Red Wanting Blue wants audience at Simpson Friday


by Matt Bower

Honesty and pride will find musical voices at Simpson this Friday.

“Nothing we do is scripted or pre-fabricated – it’s all about giving the audience an honest theatrical performance,” said Scott Terry, singer for Red Wanting Blue.

Red Wanting Blue is a five-piece band hailing from Athens, Ohio.

“We’ve been a four-piece band in the past, but after writing our new record, we decided we wanted a fifth guy,” Terry said.

Rhythm guitarist and keyboard player Greg Rahm, is Red Wanting Blue’s newest member, joining Terry, bassist Marcus McCullough, guitarist Brian Epp and drummer Mark Stepro.

“We started the band when we were in college, but we didn’t start taking it seriously until about five years ago,” Terry said.

Terry said the band’s sound is a blend of modern rock, alternative and a bit of adult contemporary delivered with the sincerity of classic rock.

“I had not heard of the band before, but they had good stage presence,” senior Jon Bailey said. “They brought a lot of energy but without that rock-star mentality.”

Bailey saw Red Wanting Blue live when he and several other CAB members traveled to Minneapolis, Minn., in February for the National Association for Campus Activities Conference.

“They had more of an acoustic sound,” Bailey said. “It wasn’t like coffee-house acoustic, but it was a very clean sound.”

Terry said one of the reasons people enjoy Red Wanting Blue’s live show is the honesty with which he delivers the lyrics.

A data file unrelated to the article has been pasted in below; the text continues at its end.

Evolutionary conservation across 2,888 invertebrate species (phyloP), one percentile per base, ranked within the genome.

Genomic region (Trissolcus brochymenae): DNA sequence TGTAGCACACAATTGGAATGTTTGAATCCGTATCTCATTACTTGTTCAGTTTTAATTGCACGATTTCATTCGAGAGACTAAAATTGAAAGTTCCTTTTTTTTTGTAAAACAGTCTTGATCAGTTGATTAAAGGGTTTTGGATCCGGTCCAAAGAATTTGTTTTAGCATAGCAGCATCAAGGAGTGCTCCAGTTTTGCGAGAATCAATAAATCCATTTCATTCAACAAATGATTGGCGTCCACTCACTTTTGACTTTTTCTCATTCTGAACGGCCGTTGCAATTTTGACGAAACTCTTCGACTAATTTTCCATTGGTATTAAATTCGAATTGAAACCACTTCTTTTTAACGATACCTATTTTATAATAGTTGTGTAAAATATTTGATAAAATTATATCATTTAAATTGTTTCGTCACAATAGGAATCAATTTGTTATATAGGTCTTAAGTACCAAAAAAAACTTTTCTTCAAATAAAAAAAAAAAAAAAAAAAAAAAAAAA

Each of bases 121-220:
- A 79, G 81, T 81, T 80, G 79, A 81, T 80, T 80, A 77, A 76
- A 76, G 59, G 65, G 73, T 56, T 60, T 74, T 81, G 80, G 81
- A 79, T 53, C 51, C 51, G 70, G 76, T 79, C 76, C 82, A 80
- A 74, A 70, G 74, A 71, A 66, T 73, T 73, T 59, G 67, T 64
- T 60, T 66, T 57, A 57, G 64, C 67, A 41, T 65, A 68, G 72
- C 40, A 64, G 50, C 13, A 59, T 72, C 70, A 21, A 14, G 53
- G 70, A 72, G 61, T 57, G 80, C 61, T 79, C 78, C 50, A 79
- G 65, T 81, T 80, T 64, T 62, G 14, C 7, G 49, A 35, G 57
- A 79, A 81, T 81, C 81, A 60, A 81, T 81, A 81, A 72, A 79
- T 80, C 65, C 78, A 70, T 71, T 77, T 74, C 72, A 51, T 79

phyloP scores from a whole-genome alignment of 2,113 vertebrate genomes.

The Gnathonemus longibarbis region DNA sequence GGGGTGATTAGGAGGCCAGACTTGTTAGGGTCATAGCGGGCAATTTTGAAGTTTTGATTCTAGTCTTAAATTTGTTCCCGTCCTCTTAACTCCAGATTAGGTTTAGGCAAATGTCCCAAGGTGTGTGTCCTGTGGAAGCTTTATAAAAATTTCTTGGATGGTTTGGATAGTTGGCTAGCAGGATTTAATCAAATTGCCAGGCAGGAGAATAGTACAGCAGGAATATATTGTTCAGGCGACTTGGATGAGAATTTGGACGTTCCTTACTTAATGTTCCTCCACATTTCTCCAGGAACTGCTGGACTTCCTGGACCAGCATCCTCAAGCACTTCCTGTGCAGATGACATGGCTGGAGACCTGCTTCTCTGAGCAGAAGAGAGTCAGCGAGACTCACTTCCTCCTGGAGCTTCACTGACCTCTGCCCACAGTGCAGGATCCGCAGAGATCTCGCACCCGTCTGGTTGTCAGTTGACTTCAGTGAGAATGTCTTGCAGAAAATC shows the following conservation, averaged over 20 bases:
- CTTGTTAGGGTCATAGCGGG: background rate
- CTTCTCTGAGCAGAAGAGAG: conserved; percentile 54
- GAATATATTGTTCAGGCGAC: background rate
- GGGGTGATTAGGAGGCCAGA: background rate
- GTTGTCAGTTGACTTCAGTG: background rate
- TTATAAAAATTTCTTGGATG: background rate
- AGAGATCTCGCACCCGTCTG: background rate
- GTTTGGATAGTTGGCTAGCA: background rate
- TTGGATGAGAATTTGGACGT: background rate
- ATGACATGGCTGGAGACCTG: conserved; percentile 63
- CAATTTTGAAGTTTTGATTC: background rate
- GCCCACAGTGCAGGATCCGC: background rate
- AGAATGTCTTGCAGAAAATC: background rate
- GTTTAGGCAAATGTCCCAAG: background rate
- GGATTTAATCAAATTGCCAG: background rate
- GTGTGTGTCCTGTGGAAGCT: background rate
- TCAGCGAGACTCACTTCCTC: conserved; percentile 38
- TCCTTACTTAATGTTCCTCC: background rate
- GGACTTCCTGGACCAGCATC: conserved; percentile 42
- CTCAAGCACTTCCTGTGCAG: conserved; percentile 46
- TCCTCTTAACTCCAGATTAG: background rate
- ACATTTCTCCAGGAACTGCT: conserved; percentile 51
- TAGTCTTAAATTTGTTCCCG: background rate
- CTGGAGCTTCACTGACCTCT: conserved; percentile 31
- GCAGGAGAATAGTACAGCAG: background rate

“I write about everything in life,” Terry said. “Whether it be things that plague us in the world today or what’s on the front page of the newspaper or even love, it all comes down to what inspires you.”

According to Terry, the band’s latest album deals with pride.

“There’s a song on the album called, ‘Pride is a Lonely Blanket,’ and that is the cornerstone of the album,” Terry said. “Pride is what pushes you forward and pushes you backward at the same time.”

Terry said the band’s goal is to play all over the country and put its name out there.

“We’re not about fame and fortune; if it comes, it comes,” Terry said. “We care very much about the music we write and it’s important that people hear how we feel about these things.”

Audiences should expect a spontaneous show, according to Terry.

“We try to conjure some type of emotional response from the audience,” Terry said.

Red Wanting Blue was chosen by CAB after student ambassadors listened to various acts at NACA. Later on, they decided which acts were suitable for a performance at Simpson.

“We wanted some variety with the bands we bring to campus to make sure the students would be interested,” Bailey said. “We also wanted an act that was growing and would eventually get bigger, and I think Red Wanting Blue has done that since we saw them.”

According to Rich Ramos, assistant dean of students, Red Wanting Blue was one of many different acts students chose from.

“The conference lasted five days and students were able to preview 60-70 different live acts,” Ramos said.

Red Wanting Blue will perform in Brenton Student Center tomorrow at 10 p.m.